Family says local skating rink discriminated against son with disability

Family says local skating rink discriminated against son with disability

WHITMAN, Mass. — A local family says a skating rink discriminated against their son who is living with a disability.

Chayce Imperato is 9 years old and is in the 4th grade. He is also living with Duchenne Muscular Dystrophy, a condition the leads to progressive muscle degeneration and weakness.

On Monday night, Chayce was at a roller skating birthday party at the Carousel Family Fun Center in Whitman and wanted to hang out in the rink with his friends.

Content Continues Below

"I just wanted to be like other kids," said Chayce.

The problem is though, skates are too dangerous for people with Chayce's condition, so when he's come to the skating rink with his family in the past, he's been able to use a special walker that allows him to safely go on the rink while wearing sneakers.

When Chayce walked into the rink with sneakers on, his family claims an employee singled him out over the PA and told him to get off the rink without much explanation.

"They said you either throw him in skates or you bring something that has wheels on it and he can go on the rink and the only thing we have with wheels on it is his motorized wheelchair and he wasn't taking that as an option," said Brittany, Chayce's mom.

"It hurt my feelings a lot," said Chayce.

In a phone conversation with Boston 25 News, the attorney for the skating rink to us a different story.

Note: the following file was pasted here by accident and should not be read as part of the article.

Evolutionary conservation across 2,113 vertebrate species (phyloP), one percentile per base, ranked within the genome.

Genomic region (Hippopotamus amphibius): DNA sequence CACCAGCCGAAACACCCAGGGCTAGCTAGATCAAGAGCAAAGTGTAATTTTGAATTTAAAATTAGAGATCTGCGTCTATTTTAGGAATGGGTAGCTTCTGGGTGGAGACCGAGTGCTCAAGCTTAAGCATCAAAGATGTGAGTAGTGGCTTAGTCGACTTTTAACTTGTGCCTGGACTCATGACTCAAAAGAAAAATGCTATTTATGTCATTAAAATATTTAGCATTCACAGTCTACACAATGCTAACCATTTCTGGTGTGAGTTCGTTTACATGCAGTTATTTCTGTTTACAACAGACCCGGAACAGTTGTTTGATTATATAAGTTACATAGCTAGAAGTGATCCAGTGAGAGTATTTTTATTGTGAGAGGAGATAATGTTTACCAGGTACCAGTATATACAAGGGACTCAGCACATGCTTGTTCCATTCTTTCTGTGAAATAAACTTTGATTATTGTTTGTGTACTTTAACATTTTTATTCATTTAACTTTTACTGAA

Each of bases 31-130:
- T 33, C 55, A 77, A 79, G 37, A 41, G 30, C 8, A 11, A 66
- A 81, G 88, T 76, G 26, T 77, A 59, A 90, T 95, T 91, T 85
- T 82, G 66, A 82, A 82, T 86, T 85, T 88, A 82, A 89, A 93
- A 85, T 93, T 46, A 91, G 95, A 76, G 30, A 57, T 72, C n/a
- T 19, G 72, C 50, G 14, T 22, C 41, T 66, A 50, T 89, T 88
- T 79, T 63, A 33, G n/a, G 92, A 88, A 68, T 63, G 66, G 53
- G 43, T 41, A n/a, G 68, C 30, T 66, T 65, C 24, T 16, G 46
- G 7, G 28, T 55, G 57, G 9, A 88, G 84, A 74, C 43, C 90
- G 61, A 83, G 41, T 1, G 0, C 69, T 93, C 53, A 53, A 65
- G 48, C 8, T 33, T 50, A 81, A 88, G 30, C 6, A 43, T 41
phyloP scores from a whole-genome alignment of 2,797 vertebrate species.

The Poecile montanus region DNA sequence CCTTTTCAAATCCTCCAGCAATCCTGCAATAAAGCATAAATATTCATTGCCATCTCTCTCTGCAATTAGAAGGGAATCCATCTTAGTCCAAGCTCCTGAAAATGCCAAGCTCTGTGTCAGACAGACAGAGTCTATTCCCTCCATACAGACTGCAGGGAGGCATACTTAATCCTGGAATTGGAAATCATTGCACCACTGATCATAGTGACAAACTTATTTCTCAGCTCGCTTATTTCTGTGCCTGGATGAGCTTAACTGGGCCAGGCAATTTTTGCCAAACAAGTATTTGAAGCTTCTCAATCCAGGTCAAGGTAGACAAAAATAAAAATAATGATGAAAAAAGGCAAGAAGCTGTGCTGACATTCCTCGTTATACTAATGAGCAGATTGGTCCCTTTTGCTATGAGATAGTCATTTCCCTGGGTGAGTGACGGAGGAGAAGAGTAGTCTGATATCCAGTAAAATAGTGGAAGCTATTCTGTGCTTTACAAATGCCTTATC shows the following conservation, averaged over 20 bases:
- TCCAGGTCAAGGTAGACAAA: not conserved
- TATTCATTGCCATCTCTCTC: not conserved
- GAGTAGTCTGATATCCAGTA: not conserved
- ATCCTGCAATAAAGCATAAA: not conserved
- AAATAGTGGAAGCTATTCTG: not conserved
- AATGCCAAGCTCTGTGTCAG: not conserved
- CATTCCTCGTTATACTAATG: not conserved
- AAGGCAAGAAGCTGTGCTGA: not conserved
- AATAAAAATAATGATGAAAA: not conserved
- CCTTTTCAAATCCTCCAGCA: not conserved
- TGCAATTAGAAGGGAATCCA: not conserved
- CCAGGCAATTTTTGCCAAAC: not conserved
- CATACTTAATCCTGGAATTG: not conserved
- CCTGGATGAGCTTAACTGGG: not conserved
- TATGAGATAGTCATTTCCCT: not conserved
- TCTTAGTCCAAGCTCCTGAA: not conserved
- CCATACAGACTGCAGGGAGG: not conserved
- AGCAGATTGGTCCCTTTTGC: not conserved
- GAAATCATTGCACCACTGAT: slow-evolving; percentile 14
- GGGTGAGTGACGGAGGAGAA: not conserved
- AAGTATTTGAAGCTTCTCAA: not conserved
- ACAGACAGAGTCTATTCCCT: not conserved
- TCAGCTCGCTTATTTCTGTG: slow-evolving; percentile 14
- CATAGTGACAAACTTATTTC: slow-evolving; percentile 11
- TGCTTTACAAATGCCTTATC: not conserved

"The parent was never told that the child needed to have roller skates on," said the attorney. "But it was offered as an alternative – a reasonable alternative – which consisted of two additional devices which are made to be used either as scooters or for sitting upon and the child could have fully participated.”

Chayce and his family, however, say a scooter was never offered to them. They also said a picture taken on Monday night shows other parents were wearing sneakers on the rink.

"At the end of the day he just wants to feel like a normal kid," said Donnie, Chayce's dad. "He wants to play with his friends, he wants to be out on the rink and for them to just say no and then to single him out and embarrass him, that wasn't right."

Under the federal Americans with Disabilities Act, a place that is open to the public must make reasonable accommodations to allow participation by individuals with disabilities, which is why Chayce's mother is now filing a complaint on the ADA website.